This paper addresses the major changes in the natural sciences between the Napoleonic Wars and the end of the First World War. This was the period when modern sciences in a recognisable form emerged, were consolidated and challenged, and extended their global reach. Many of the typical institutions of the sciences were established and developed: teaching laboratories and research institutes, industrially-sponsored research and professionally organised scientific careers and qualifications. New and large-scale publics for the sciences appeared, and, in turn, responded to and affected the content and aims of scientific inquiry. This was also the epoch of grand visions of natural order and its secular meanings, whether in thermodynamics and electromagnetism, in astrophysics and cosmology, or in evolutionary theory and racial science. The paper traces the interactions between imperial and national rivalries, notions of class and of culture, enterprises of commerce and industry, and the achievements of the major scientific programmes of the period.

Paper 5: Modern Medicine and Biomedical Sciences

Born in hospitals, vaccinated, X-rayed, taking antibiotics, receiving transplants – medicine sets the parameters of our lives. Since a great deal of biology, chemistry and physics has been and continues to be done as part of medicine, it is also central to HPS. This paper is about how, and with what consequences, a new, scientific medicine was made for the modern world. The Michaelmas Term course surveys the creation since 1750 of new medical institutions, professionals and practices. The Lent Term course explores the 20th-century transformation of medicine into a major object of economic, political and ethical concern.

Paper 6: Metaphysics, Epistemology and the Sciences

This paper provides a canonical treatment of a series of traditional questions in the philosophy of science. The sorts of questions covered include whether we should believe that our best scientific theories are true, the issue of the general nature of scientific knowledge, the role of various forms of simplification and idealisation in science, the pretensions of science to reveal a mind-independent reality, and issues around the alleged unity of the sciences and of scientific method.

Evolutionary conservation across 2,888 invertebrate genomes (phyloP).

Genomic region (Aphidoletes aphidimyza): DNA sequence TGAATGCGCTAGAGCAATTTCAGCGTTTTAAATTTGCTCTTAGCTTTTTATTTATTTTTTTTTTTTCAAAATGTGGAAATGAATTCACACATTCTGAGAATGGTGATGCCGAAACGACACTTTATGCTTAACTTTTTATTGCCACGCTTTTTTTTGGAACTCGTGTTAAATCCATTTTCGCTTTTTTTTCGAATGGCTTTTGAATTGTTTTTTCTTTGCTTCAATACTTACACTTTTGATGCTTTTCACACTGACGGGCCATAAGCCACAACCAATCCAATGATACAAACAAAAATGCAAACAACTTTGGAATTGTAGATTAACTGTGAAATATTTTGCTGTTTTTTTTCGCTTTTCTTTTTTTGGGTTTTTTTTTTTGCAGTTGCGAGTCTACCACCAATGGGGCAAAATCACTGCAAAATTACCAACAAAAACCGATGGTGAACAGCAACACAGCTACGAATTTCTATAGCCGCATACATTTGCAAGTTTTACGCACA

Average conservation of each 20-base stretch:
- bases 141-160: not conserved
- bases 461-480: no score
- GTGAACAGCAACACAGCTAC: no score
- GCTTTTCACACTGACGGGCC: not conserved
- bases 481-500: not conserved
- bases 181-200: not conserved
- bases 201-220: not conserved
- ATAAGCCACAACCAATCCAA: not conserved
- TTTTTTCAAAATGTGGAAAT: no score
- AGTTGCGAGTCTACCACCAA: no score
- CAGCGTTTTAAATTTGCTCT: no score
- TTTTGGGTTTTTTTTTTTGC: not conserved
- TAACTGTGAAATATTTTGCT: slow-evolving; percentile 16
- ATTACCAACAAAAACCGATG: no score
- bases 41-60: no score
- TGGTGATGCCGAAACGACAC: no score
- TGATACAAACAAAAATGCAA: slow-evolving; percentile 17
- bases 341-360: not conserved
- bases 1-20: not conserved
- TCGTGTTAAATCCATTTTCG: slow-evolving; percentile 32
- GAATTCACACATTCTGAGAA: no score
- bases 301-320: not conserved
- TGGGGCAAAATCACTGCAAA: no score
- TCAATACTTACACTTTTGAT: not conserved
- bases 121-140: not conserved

Paper 7: Ethics and Politics of Science, Technology and Medicine

Science, technology and medicine play a central role in the modern world. However, there are many on-going political and ethical controversies over the role they ought to play. These include debates over whether, when and how, ethical and political values should shape scientific research and practice, and over when and how scientific results and new technologies should be used. Furthermore, these important disputes relate to more fundamental questions about the relationship between truth, values and objectivity. The aim of this paper is to introduce students to both practical and theoretical debates over the politics and ethics of science and to examine their inter-relationships.

Paper 8: History and Philosophy of the Physical Sciences

This paper takes an integrated approach to the history and philosophy of science, focusing on physics, chemistry, astronomy and other physical sciences. It builds on the material covered in both the History of Science and the Philosophy of Science papers at Part IB, and complements the general philosophy of science treated in Paper 6 and the history of science presented in various other papers.

Paper 9: History of Philosophy of Science

This paper looks at the origins of the philosophy of science and at its history in the modern age. The lecture courses trace changing views on the sources and features of science and our knowledge of nature. Topics covered include the empiricist approaches to knowledge of Locke, Berkeley and Hume and their legacy; Kantian philosophy and the sciences; the 19th-century Kantian heritage (Whewell, Helmholtz, etc); positivism and neo-positivism (Comte, Mill; Mach, Carnap, Neurath); conventionalism (Duhem, Poincaré); pragmatism (Peirce, Dewey, Putnam).